Everyone from Blac Chyna to Caroline Calloway has popped up on the adults-only platform. But what about the actual professionals?
It’s safe to say that OnlyFans has gone mainstream. Beyonce name-checked the adult content subscription platform in the “Savage Remix,” rapping, “On that Demon Time, she might start an OnlyFans.” Makeup artist James Charles joked that launching an account might cure his quarantine boredom. Last month, a tweet by a 22-year-old who bragged that she moved into her “dream house” thanks to OnlyFans earnings became an instant meme.
As millions of people filed for unemployment last month, OnlyFans reported a 75 percent increase in signups, with 150,000 new users creating accounts daily. But some sex workers, many of whom were forced to move their business online, say that the platform is being flooded with casual “tourists” — individuals who are baring it all online in the name of clout chasing. Perhaps most notoriously has been Instagram influencer/”scammer” Caroline Calloway’s recent pivot to cam-girling on OnlyFans during lockdown and claiming a projected $223,800 income from the site. Her comments set off a discussion about bandwagons, privilege, and sex work as serious labor.
OnlyFans was launched in 2016 just as adult entertainers and sex workers were being shut out of platforms like Instagram, Patreon and Tumblr, thanks largely to the passage of the FOSTA—SESTA bills. OnlyFans’ loose content restrictions allow creators to put racy queued images and videos behind paywalls and engage with monthly subscribers through custom videos, DMs, and exclusive pay-per-view shows. Frequent payouts, and OnlyFans’ comparably low 20 percent cut (most cam sites take 40 percent or higher), make the site incredibly popular.
Circumventing the use of old fashioned narrative pornography studios has also been a boon to creators who are grateful for the site’s bolstered security and anti-piracy measures. “OnlyFans is the wave of the future because it is so much harder to steal the content,” wrote Rain DeGrey, a former IRL sex worker and writer who has earned in the top 11 percent on OnlyFans for the last two years.
DeGrey told me via DM that thanks to rampant piracy and the proliferation of tube sites uploading stolen pay porn, getting people to pay became impossible. “With the industry a shell of itself and now the pandemic on top of it, studios are just not creating like they used to.” But OnlyFans, she says, is “the farmer’s market of porn. The creator is selling directly to the consumer.”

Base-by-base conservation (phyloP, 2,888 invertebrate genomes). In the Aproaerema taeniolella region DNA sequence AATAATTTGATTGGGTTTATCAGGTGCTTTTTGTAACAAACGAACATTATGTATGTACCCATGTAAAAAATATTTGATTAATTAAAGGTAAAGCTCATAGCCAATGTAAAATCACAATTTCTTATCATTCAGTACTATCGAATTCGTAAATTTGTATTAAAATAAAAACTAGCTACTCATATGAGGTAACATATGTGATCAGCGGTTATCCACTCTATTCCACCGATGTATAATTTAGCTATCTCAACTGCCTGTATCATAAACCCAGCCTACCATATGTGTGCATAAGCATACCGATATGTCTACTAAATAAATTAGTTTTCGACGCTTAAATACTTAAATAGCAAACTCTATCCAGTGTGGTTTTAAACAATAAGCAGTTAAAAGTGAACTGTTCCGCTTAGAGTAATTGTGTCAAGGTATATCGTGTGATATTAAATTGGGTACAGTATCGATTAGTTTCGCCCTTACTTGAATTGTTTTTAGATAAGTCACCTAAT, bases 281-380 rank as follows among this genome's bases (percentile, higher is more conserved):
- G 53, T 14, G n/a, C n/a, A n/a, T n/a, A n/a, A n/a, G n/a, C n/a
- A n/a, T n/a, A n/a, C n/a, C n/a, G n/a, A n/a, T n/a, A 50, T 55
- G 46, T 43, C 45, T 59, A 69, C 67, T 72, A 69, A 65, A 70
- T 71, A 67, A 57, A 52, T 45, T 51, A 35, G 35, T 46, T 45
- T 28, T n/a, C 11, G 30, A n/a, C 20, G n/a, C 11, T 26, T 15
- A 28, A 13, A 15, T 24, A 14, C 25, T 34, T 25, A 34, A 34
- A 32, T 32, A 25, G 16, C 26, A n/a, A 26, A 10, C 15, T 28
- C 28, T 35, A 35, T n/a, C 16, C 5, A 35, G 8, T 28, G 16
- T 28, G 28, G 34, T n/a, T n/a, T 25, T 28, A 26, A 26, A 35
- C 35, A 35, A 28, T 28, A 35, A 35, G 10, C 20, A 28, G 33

OnlyFans is just another logical extension of how creators are monetizing and personalizing their labor. In recent years, free podcasters turned to Patreon over using ads; freelance journalists began creating paid Substack newsletters over taking sparse assignments; YouTube gamers moved their business to Twitch. But, just like any platform, the creators are at the whims of the VCs who invested in them, and if the fees don’t add up, will have to find another place to be hosted. Viners had to become TikTokkers, and if OnlyFans tanks, adult entertainers face lost fan bases and disappearing archives. But, that’s unlikely for the foreseeable future. OnlyFans’ once mysterious parent company, Fenix International Limited, was recently revealed to be owned in part by Guy Stokely, a former Barclays investment banker and his son, Tim.
OnlyFans’s quarantine blowup seemed inevitable. We’re clawing at the walls, looking for new ways to earn money—and new ways to masturbate. Twenty-two million Americans have lost their original revenue streams due to the virus, and any work-from-home situation is attractive due to its perceived stability and low-risk. This includes sex workers, strippers, gogo dancers, sugar babies, and escorts who have had to move IRL operations digital—and who are ineligible for stimulus checks. On the flip side, those still with jobs have money to burn and nowhere to spend it. To top it off, there’s a reason terms like “quarniness,” “horny on main,” and “skin hunger,” are trending topics — our carnal desires just aren’t being fulfilled.
Contributing to the rise of OnlyFans is one harsh new reality: the “influencing era” is ending. Travel influencers can’t travel, lifestyle influencers can’t live lavishly, and fashion influencers aren’t being sent clothes without any place to wear them. The economic downturn has caused companies to dial back marketing budgets usually spent on sponsored content and, during a global disaster, followers are craving authenticity over “picture-perfect” life.
Where else can influencers, former reality contestants, and D-listers turn to but OnlyFans? ModelBlac Chyna joined the platform in April, christening her account with a picture of her feet stomping grapes and an offer for a $950 private video call. Fans of Love & Hip Hop can peruse thirst traps by married couple Safaree Samuels and Erica Mena and stans of RuPaul’s Drag Race can follow Ariel Versace under her non-showbiz name, Bryan Phillip. In the unpaid arena, Ansel Elgort made headlines when he posted his pubic hair and referenced the platform for charity, and Grammy producer The Dream hosted a free album release party on the site. The celebs, it seemed, were here to stay: at least until the stay-at-home orders lifted.